Note the use of strict. Presumably Orwell’s strict function was defined as (or equivalent to)strict :: (a -> b) -> a -> b strict f x = x `seq` f x
(These days in Haskell we call this function ($!).)
So my source was right, Orwell did change foldl to be the strict version!
I contend that this was and is the right decision, and that it was just a consequence of the late arrival of seq in Haskell and inertia and fears about backwards compatibility that have kept us from fixing foldl.Just do it!
It’d help all of us who are sometimes tempted to use foldl because we can’t be bothered to import Data.List. It’d help confused beginners. It’d save teachers from the embarrassment of having to first explain foldl and then why you should never use it.
Orwell fixed this mistake at least 24 years ago, probably before Haskell 1.0 was released. Just because it’s an old mistake doesn’t mean we shouldn’t fix it now!A postscript: which foldl'?
I hate to complicate a simple story but I should admit that there are two plausible definitions of foldl' and I’ve never seen any serious discussion of why we use one rather than the other (I suspect it’s another historical accident).
So the version above is the “standard” version, perhaps more clearly written using bang patterns asfoldl' :: (b -> a -> b) -> b -> [a] -> b foldl' f a  = a foldl' f a (x:xs) = let !a' = f a x in foldl' f a' xs
But an equally plausible version isfoldl'' :: (b -> a -> b) -> b -> [a] -> b foldl'' f !a  = a foldl'' f !a (x:xs) = foldl'' f (f a x) xs
The difference is this: in the first version we evaluate the new accumulating parameter before making the recursive call, while in the second version we ensure that the accumulating parameter is always evaluated (to WHNF) on entry into each call.
These two ways of forcing the evaluation have almost the same effect. It takes a moment or two to find a case where it makes a difference, but here’s one:foldl' (\_ y -> y) undefined  = 1 foldl'' (\_ y -> y) undefined  = undefined
The standard foldl' ensures that all the new accumulating parameter values are evaluated, but still allows the initial value to be unevaluated. The alternative version simply says that the accumulating parameter is always evaluated.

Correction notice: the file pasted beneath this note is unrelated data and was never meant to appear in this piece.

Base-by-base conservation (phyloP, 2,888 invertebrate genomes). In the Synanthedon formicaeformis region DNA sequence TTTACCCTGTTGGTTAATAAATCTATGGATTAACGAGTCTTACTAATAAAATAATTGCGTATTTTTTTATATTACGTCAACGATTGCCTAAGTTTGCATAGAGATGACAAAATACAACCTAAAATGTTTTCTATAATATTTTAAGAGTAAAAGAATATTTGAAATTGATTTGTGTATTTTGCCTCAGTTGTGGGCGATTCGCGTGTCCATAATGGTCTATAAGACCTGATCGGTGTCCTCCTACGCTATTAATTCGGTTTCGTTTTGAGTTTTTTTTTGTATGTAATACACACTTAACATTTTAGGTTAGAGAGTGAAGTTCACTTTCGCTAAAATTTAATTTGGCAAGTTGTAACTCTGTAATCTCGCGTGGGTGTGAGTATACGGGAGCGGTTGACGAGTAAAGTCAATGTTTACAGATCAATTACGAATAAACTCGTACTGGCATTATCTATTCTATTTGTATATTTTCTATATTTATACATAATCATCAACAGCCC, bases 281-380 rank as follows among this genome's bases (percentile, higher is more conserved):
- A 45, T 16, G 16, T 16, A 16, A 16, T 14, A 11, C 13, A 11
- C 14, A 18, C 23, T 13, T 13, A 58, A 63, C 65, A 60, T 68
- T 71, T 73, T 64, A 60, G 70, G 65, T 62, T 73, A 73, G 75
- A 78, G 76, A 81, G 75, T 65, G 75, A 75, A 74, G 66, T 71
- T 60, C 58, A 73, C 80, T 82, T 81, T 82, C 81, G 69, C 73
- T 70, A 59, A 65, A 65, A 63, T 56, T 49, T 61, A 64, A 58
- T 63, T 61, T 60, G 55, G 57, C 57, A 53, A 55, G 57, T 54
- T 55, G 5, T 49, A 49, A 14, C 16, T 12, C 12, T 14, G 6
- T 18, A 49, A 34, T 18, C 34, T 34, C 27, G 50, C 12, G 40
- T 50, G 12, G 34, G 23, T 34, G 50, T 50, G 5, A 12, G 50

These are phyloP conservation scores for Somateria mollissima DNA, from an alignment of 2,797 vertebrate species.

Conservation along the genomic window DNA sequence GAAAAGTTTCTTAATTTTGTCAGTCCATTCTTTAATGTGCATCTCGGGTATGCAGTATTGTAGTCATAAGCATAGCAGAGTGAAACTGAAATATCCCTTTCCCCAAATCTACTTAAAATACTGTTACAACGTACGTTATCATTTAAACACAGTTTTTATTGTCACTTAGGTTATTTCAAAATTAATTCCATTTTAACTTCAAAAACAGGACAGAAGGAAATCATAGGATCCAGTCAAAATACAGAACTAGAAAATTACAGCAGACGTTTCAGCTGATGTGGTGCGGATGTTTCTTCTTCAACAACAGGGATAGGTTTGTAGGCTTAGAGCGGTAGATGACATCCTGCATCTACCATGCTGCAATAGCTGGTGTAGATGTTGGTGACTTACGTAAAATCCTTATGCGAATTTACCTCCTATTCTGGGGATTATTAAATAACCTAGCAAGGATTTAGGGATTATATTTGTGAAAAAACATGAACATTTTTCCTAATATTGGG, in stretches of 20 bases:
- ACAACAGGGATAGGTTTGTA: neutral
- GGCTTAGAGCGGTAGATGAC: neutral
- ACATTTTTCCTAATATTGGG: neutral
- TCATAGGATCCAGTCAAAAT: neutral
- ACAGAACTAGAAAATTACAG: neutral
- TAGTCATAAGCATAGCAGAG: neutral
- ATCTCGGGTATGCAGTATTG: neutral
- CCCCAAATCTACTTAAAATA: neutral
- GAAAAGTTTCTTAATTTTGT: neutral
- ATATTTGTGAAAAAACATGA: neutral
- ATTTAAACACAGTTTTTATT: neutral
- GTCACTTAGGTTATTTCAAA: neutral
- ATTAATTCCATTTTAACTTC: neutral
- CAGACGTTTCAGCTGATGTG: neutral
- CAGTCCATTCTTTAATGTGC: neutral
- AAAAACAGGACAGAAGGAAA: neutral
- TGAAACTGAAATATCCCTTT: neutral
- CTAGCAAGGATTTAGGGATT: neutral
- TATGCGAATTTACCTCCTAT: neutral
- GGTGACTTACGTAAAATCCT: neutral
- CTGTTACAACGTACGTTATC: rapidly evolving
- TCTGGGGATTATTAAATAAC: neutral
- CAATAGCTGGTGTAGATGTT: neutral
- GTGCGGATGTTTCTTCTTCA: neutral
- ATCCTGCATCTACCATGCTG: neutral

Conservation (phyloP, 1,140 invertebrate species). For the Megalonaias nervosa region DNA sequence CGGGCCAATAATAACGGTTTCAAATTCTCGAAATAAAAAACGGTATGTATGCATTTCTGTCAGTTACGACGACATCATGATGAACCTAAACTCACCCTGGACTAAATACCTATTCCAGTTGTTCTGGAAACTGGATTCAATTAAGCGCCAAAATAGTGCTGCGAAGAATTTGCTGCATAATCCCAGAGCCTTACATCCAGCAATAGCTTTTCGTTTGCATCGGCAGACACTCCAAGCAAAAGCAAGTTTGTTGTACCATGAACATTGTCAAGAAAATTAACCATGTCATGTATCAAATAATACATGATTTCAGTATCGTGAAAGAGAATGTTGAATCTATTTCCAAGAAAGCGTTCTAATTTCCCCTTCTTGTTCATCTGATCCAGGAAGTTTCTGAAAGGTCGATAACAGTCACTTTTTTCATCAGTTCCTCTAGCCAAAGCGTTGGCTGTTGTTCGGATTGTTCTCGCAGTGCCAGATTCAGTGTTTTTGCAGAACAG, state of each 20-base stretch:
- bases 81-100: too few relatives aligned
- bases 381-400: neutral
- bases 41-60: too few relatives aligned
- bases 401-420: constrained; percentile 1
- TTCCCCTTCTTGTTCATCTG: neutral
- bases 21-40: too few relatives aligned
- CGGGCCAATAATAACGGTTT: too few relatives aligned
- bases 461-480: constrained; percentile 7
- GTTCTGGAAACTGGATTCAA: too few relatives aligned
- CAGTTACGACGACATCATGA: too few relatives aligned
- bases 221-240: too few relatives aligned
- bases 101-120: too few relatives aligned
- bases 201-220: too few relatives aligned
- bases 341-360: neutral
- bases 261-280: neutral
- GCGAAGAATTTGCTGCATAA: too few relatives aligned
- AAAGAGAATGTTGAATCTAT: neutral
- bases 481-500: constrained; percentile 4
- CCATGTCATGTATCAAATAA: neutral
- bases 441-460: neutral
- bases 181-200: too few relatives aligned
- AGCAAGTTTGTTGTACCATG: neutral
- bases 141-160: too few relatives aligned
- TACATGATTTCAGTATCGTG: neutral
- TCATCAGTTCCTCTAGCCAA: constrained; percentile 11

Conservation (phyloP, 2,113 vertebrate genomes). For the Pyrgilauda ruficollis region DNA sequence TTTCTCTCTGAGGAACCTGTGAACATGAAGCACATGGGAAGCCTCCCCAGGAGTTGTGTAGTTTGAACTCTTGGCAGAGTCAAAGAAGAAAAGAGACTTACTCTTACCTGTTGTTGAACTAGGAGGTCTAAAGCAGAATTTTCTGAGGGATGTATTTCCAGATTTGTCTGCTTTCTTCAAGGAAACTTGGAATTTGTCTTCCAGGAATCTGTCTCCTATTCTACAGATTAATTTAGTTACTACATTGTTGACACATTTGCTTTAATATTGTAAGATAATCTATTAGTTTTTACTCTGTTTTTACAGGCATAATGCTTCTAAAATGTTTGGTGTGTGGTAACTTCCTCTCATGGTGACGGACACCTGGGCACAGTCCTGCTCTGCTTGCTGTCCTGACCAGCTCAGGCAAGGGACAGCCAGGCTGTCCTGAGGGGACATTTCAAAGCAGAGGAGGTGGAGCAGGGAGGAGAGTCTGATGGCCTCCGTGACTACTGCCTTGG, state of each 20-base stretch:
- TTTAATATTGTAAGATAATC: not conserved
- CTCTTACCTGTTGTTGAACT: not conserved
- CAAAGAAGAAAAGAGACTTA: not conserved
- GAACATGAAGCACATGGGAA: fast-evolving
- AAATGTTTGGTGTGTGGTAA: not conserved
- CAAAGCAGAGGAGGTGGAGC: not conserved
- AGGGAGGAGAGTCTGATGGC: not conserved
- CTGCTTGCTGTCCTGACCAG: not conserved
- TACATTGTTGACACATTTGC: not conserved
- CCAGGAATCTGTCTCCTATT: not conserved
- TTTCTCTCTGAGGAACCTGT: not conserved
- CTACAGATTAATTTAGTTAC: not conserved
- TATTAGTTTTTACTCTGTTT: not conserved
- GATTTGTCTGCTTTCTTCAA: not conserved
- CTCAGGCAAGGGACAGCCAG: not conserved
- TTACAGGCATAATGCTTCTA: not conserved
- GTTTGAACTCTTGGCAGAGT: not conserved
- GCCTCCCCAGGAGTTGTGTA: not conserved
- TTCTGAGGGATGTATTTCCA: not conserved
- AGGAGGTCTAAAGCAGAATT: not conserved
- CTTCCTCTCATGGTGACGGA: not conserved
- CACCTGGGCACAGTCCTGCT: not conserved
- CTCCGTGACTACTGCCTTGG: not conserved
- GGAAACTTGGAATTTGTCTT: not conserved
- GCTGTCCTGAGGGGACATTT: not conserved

The second version is attractive from a code generation point of view. One of the clever things that GHC can do with foldl' (and strict function arguments generally) is to unbox the values, so for example an Int can be unboxed to a Int# and passed in registers rather than on the heap. With the standard foldl' it needs a special case for the first iteration of the loop where the initial value of the accumulating parameter which might not be evaluated yet. With foldl'', that’s not a problem, we can unbox things right from the start. In practice, GHC can often see that the initial value is evaluated anyway, but not always.
(Don Stewart and I noticed this a few years back when we were working on stream fusion for lists. We had defined foldl' on streams in a way that corresponded to the second form above and then got a test failure when doing strictness testing comparing against the standard list functions.)
So if we’re going to fix foldl to be the strict version, then perhaps it should be the fully strict version, not just the “strict after the first iteration” version.
- Fully separated cycle and pedestrian routes on all arterial roads.
- Restrictions on traffic speeds, parking, access etc on all residential roads
- Adopt ‘strict liability’ on roads to protect the most vulnerable road users
- Changes to structure of cities to make accessing services by bike easy, and storing and parking bikes easy
- Societal and economic changes to give people flexibility to travel more sustainably (flexi hours, school provision etc)
- Change the image of cycling so that it becomes ‘normal’
The first recommendation is for separated cycle routes, as found in Copenhagen, Amsterdam, and elsewhere. ("Copenhagenize" is now a verb.) To Edinburgh's credit, it has allocated 7% of its transport budget to cycling. How much of that is going to separated cycling routes, and the other recommendations on the list? Councillor Burns says segregated routes are planned for George Street and Leith Walk. I argued we need a more agressive plan. Listening to Pooley, the problems sound difficult, but all we really need are the money and the will. Let's construct a network of separated cycle routes covering the city. Build it, and they will come!
(Above: Edinburgh Links, one of the few segregated bike routes in the city, and my ride to work each morning. Below: Copenhagen.)